Riding on


Some mornings you just don’t feel like heading out to ride for four hours on your own. Today was one of those mornings, but after 100km’s of pedaling I feel a lot better having done it.

Although it was a fantastic ride with Rob last Sunday, I did manage to exacerbate an old injury. We’d ramped up the pace and exchanged a few blows on a fast, rolling road into Eynsford. Not wanting to hold anything back on our little hit out I suddenly felt a bit of a tweak in my left knee. I can’t repeat my thoughts as I reached down to gently rub my left knee. The only good thing about having an injury for so long is that I know that it will respond well to proper rest, not just reduced miles. So having  been off the bike for most of the week already, and waking up aching from another evening of climbing last night, extending the rest one more day was looking like a good option. This, coupled with the fact that I could have sat at home watching the Tour de France, and England annihilating Australian hopes in the cricket, made staying at home even more tempting. But I didn’t stay in, and I’m glad I didn’t.

I mean, fast forward about 6 weeks from now, waking up somewhere by the road side in central Europe- not riding on will not be an option.  I’m sure we’ll have at least one day where we wake up and feel like we’ve been hit by a truck as the efforts catch up with us. With a schedule to keep to we’ll have to press on, regardless of knee pains, saddle sores and tiredness. Luckily, you don’t have to look too far to find inspiration from some real hard men in the sport of cycling though. In this 100th edition of the Tour are two prime examples, Geraint Thomas and Tony Martin. Both were involved in a crash in the first day of racing , and both will ride into Paris tomorrow. Thomas has battled on to help Chris Froome take the yellow jersey, despite a fractured pelvis. And Tony Martin crushed the field in the first individual time trial and has worked tirelessly for his team, even with a lung contusion and being losing most of the skin on his back in the crash. On taking victory in the time trial Martin was asked “Do you have some skin on your back now?” by ITV’s Ned Boulting. Hard as nails, and it’s hard not to be inspired by such gritty performances.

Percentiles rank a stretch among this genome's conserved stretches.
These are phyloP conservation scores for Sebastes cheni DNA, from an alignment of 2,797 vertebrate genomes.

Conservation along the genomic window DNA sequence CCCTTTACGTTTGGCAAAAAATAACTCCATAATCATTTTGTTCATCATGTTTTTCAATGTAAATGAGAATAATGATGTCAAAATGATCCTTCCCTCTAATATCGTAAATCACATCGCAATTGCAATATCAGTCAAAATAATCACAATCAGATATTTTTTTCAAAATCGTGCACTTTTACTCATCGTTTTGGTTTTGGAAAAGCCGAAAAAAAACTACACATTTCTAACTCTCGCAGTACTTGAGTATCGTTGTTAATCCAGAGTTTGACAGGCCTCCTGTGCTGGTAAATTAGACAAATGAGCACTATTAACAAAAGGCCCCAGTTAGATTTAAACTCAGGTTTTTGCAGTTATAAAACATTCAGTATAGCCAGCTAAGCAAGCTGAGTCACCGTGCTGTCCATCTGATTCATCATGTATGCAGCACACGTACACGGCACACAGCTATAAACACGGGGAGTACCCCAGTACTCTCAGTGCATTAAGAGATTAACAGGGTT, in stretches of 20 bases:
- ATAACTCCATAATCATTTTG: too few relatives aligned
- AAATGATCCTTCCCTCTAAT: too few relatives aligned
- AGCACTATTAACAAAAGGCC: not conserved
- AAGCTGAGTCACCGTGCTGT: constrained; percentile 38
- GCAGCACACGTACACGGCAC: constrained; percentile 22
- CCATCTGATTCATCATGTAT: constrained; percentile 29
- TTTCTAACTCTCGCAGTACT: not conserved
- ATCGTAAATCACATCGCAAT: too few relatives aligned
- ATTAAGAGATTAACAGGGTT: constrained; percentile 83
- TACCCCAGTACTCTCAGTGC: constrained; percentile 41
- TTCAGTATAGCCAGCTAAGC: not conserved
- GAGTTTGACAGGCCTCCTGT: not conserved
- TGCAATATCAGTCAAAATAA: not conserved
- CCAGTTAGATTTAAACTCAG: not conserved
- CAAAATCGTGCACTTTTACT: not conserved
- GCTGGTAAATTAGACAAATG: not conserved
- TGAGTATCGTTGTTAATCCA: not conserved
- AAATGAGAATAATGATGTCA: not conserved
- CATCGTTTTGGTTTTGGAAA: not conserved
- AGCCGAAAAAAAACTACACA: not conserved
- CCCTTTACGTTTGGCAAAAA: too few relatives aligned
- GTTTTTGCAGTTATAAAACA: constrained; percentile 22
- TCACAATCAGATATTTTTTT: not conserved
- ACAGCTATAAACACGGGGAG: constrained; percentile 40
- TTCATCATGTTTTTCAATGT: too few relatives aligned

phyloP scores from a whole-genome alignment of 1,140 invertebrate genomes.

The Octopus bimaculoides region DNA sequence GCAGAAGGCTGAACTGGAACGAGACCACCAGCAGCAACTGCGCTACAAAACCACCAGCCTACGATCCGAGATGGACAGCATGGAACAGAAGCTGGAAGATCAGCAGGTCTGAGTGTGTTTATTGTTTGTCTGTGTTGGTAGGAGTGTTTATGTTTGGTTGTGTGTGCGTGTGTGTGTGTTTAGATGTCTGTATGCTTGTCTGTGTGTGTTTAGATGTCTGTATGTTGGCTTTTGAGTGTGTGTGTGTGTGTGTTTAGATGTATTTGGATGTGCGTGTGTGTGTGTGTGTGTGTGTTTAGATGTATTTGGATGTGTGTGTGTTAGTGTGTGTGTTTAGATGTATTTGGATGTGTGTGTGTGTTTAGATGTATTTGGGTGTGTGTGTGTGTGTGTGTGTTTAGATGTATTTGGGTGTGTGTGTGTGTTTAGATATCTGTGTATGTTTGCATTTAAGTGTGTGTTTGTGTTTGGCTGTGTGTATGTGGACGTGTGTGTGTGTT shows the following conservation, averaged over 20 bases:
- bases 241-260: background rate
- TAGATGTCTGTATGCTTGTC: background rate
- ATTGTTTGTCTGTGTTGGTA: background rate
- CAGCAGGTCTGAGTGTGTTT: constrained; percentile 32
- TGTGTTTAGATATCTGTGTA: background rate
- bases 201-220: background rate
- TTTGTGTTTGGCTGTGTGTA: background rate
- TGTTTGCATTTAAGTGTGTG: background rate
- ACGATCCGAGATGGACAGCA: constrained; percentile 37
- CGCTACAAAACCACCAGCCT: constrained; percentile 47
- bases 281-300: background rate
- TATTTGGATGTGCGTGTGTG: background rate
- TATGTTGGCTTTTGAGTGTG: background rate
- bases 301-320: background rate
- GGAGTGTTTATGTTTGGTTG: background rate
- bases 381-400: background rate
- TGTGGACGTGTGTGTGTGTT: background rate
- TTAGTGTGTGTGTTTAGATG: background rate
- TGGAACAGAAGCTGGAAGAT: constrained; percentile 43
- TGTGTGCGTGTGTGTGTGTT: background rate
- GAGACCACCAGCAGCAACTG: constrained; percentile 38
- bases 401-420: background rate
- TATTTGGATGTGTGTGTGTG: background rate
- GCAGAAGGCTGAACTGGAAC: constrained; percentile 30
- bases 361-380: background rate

So that is why I’m glad I brewed that second cup of coffee and then hit the road today, no doubt it won’t all be easy in the coming weeks, but we’ll have to keep going. I also got to ride past “Little Alfie’s Egg Stall” for the second time this week, but there was no sign of any eggs today.

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